Community innovation



The Open Classroom initiative is in collaboration with the Ministry of Education and was created as an alternative form of education for at-risk youth. It’s a place filled with visions of connecting with their whakapapa and using that to connect with their mentors, different areas of construction, and our community projects to create pathways into employment. Our youth are made up of various cultures and genders. The March cohort saw an increase in females engaging in the classroom, making up 60% of the cohort. April and May saw an increase in referrals from Oranga Tamariki, Genesis Youth, and other youth program advocates. We measure our success through our people, and a big part of that is ensuring we are also equally considering our youth.

Our success, our achievements, and our visions are all done purely for our futures. Therefore what better way to fulfill and work on those visions than to involve the younger generation in them through our introduced initiative ‘Open Classroom’. Thanks to our open classroom division, we can track the progress through collaboration with our youth on what they want to see in their future. We understand the crucial part our youth have for the future. When we start seeing that they understand the importance of valuing reusable material not only for its environmental value but for what it does for our communities. It’s an opportunity for our youth to start thinking innovatively sooner rather than later, preparing them and setting them up to become future change-makers.

Read more about the Open Classroom
in an article here:


Education Gazzete Editors issue:
Volume 101, Number 3


Due to the ages getting younger, we are adjusting the program as we go to ensure maximum participation. This will be based on the referrals received and having to do robust planning ahead to have a look at the dynamics to ensure they will work well together due to the age difference. Included in the planning is to understand any court appearances, bail conditions, times that they need to be home, social service agency visits, and family events. This highlights the importance of building meaningful relationships with whanau and wider support for whanau.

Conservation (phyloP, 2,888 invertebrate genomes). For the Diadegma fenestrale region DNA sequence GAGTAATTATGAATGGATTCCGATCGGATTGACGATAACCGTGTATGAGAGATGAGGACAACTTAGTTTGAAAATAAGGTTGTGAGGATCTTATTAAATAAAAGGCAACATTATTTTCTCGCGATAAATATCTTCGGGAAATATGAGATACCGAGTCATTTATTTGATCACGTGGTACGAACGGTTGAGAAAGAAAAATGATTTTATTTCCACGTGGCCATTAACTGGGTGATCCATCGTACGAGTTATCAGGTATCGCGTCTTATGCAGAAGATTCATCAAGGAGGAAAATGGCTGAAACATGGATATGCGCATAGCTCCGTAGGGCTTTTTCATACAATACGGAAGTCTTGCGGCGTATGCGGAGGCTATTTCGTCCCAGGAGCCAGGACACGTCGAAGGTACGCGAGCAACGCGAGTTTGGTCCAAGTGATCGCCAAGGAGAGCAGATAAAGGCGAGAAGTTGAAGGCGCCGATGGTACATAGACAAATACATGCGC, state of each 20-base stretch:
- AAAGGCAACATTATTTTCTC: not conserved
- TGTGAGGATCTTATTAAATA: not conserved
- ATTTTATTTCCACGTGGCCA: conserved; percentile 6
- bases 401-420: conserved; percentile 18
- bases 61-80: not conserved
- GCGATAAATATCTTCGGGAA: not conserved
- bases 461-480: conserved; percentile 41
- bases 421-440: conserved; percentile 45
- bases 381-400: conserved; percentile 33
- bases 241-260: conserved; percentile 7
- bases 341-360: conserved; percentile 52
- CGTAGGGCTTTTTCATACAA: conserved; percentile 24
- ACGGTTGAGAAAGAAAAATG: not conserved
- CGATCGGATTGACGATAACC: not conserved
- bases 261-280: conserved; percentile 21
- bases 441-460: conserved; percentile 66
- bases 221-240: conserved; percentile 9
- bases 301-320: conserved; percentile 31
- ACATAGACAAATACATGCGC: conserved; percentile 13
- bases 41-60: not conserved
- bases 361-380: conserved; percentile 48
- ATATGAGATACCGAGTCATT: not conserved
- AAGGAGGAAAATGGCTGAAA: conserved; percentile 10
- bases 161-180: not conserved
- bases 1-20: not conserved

The open classroom was relocated from Ranui, West Auckland to Glen Innes, East Auckland where our Tamaki regeneration projects are based. This allowed our classroom more hands-on experience with more onsite visits, more resources available to build more projects in our classroom, more interaction and visibility of our site staff that work on the sites, and less traveling for our rangatahi as Glen Innes is very central to where the young learners are staying. Here is some of our Open-Classroom progress in March 2022:


Our beautiful Open-Classroom Team’s pop-up stand at Tāmaki College’s Subject and Pathway Expo. An awesome day that saw many students starting to generate ideas on what they want for their futures.

We look forward to attending more expos all over Aotearoa and helping other Pasifika and Māori students gain skills to aid their careers within the Construction and Trades industry.

“I had a great time. I am Thankful for this program and thankful to everyone for being patient with me, It means a lot”

– Open Classroom Student

Open Classroom Demographic

Our Rangatahi group for our March-May Cohort. The cohort derived of Rangatahi that are dis-engaged from main-stream education, are not looking to return to school but look at alternative options.


How Does Open Classroom Create Impact For Our Youth?
The secret to our success is introducing them on sites. As a Pasikifa-led and run company, they quickly see that everyone in the company is Māori or Pacific, from the apprentices to the engineer to the managing director, and they can relate. It could be different from anything they’ve seen before. They then begin to imagine themselves in those roles, which creates talks between them and the staff. Even if the influence is minimal, it is nevertheless significant.
How Do You Engage Your Staff?
To engage our staff in the effort, we want to spend as much time as possible with the youth, beginning with an introduction to all aspects of the TROW company, from our office crew to our leadership end of the company. This is in place so that our staff may support and assist our Rangatahi in identifying their interests, and possible study options. Adapting that Tuakana-Teina relationship to eliminate the overwhelming factor that comes with talking about their future.
What Is Incorporated Into Your Work Readiness Module To Aid Their Chances Of Employment?
Our Rangatahi requires practical support to develop the skills and self-confidence to get into the workforce. This includes

  • Interview skills
  • Dress for success
  • CV introductions/updates
  • Social Media usage
  • What employers look for in employees
  • Budgeting skills